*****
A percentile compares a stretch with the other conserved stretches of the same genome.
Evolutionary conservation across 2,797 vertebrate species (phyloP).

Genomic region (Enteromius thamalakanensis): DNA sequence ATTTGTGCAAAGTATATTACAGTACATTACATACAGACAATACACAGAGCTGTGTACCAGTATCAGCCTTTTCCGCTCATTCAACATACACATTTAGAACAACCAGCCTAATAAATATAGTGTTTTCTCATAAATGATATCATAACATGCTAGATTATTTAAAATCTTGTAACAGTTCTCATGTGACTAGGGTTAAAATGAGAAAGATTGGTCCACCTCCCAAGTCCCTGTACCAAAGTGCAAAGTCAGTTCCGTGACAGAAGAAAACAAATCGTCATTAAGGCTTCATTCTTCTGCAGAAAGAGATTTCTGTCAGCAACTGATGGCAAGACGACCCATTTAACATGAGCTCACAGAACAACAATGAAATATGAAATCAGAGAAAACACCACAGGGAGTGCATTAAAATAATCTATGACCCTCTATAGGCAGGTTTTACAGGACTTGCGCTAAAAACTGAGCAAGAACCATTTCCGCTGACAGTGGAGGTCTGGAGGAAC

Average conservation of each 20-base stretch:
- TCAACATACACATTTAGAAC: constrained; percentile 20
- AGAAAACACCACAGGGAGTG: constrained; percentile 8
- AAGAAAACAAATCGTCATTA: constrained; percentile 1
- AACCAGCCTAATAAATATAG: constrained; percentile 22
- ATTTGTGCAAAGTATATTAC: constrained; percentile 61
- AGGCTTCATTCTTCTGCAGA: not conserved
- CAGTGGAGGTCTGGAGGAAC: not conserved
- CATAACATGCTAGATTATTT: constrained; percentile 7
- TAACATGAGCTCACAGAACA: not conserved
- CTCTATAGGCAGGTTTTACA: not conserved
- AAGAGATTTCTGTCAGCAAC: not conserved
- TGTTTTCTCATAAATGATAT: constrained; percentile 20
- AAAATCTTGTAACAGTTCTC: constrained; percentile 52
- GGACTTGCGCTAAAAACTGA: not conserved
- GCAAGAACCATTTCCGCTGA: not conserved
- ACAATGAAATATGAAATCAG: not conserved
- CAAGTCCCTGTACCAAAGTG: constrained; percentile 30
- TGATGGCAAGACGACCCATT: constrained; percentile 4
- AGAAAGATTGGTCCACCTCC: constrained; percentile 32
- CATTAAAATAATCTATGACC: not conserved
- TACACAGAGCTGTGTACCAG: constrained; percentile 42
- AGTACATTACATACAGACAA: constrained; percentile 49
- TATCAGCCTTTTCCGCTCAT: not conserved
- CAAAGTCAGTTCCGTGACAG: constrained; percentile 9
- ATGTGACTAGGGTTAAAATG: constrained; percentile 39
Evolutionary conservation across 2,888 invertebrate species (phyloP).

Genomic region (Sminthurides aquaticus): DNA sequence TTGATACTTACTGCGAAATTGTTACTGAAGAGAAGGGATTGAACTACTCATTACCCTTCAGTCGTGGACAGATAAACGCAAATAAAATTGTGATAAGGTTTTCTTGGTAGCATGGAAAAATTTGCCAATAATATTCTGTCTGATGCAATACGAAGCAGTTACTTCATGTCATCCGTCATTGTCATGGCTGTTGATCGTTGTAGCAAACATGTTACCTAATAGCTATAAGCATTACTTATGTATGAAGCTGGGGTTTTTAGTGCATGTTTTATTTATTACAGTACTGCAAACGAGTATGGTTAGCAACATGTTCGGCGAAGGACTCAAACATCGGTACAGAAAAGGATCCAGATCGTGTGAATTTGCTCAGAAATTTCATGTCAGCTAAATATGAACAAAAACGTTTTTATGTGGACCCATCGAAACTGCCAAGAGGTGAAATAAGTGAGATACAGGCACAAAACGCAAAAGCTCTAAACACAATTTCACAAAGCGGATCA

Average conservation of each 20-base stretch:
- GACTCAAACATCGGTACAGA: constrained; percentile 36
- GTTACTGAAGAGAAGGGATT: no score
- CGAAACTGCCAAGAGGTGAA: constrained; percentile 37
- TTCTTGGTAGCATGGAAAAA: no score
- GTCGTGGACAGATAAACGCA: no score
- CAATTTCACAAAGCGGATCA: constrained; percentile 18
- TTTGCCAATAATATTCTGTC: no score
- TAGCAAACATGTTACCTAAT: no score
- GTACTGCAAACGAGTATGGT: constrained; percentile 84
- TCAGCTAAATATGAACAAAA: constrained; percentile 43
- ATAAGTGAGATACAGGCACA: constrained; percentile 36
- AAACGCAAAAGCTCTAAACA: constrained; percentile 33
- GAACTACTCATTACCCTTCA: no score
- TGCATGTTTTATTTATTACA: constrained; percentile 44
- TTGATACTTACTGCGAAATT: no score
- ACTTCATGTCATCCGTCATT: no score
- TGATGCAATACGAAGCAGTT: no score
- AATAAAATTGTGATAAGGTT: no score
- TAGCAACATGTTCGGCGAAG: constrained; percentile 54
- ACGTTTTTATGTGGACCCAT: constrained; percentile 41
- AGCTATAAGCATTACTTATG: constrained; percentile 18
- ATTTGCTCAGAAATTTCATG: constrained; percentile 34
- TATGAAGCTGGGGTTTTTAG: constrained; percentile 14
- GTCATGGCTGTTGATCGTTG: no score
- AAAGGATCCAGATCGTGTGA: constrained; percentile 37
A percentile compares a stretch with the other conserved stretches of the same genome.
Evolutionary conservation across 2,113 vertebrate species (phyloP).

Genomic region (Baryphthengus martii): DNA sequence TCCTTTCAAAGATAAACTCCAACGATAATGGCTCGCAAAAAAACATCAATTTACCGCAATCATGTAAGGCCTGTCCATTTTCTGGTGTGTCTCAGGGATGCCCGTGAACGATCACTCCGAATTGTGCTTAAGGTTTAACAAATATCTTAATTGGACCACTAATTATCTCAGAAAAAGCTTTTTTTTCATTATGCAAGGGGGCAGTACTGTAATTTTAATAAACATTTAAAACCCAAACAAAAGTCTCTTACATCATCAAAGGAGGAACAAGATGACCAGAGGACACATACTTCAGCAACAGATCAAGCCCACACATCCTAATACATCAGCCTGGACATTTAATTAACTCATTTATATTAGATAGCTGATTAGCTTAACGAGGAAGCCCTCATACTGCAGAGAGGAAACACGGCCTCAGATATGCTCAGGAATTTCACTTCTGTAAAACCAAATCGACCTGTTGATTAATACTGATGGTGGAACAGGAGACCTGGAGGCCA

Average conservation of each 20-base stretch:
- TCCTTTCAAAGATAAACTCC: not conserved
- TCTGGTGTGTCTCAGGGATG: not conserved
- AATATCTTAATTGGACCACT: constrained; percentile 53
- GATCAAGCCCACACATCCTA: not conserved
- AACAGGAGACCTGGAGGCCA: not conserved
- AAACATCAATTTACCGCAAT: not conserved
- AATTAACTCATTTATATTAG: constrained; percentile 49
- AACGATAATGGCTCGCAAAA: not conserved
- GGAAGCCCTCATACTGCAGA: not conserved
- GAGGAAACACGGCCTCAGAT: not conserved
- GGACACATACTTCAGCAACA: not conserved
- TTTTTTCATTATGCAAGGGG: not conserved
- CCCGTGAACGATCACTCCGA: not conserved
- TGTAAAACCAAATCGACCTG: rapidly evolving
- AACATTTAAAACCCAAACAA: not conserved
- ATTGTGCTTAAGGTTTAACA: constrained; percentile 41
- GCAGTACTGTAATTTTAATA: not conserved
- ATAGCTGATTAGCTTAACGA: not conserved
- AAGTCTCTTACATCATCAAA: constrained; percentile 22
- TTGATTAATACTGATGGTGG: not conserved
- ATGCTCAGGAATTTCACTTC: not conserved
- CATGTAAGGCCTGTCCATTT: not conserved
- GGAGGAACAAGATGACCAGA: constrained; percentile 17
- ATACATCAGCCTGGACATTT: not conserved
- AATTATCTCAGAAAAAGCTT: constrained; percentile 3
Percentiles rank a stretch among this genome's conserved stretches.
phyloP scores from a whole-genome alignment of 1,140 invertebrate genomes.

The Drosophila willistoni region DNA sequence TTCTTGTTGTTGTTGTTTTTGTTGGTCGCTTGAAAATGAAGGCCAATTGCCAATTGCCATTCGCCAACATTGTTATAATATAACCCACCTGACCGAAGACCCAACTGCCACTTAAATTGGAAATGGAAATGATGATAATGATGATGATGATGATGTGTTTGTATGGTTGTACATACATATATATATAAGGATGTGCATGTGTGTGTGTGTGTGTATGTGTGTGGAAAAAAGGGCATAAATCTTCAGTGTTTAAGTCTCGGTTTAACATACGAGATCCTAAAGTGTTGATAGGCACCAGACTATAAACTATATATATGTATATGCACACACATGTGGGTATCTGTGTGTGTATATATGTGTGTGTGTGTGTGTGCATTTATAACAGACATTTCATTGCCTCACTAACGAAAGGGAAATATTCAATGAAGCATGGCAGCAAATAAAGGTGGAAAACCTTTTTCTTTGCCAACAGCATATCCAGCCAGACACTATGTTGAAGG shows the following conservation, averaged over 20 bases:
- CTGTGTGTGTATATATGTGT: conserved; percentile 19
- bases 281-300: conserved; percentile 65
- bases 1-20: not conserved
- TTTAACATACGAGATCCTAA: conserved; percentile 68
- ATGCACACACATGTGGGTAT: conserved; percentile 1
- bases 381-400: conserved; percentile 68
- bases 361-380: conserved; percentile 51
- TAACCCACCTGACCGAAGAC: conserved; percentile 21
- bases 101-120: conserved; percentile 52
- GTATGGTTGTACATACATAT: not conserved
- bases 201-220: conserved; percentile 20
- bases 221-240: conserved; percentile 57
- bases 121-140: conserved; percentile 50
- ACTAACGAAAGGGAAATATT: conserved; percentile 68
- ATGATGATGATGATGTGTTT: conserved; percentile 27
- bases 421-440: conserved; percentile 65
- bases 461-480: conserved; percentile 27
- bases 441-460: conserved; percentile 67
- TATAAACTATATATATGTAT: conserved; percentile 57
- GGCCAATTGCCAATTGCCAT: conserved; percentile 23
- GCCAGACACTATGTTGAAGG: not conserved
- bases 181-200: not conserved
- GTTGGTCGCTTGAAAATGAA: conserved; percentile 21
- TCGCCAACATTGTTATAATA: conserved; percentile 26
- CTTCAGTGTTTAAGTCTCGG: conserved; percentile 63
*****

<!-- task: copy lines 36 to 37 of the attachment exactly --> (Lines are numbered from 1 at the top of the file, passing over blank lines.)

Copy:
- TTCTTGGTAGCATGGAAAAA: no score
- GTCGTGGACAGATAAACGCA: no score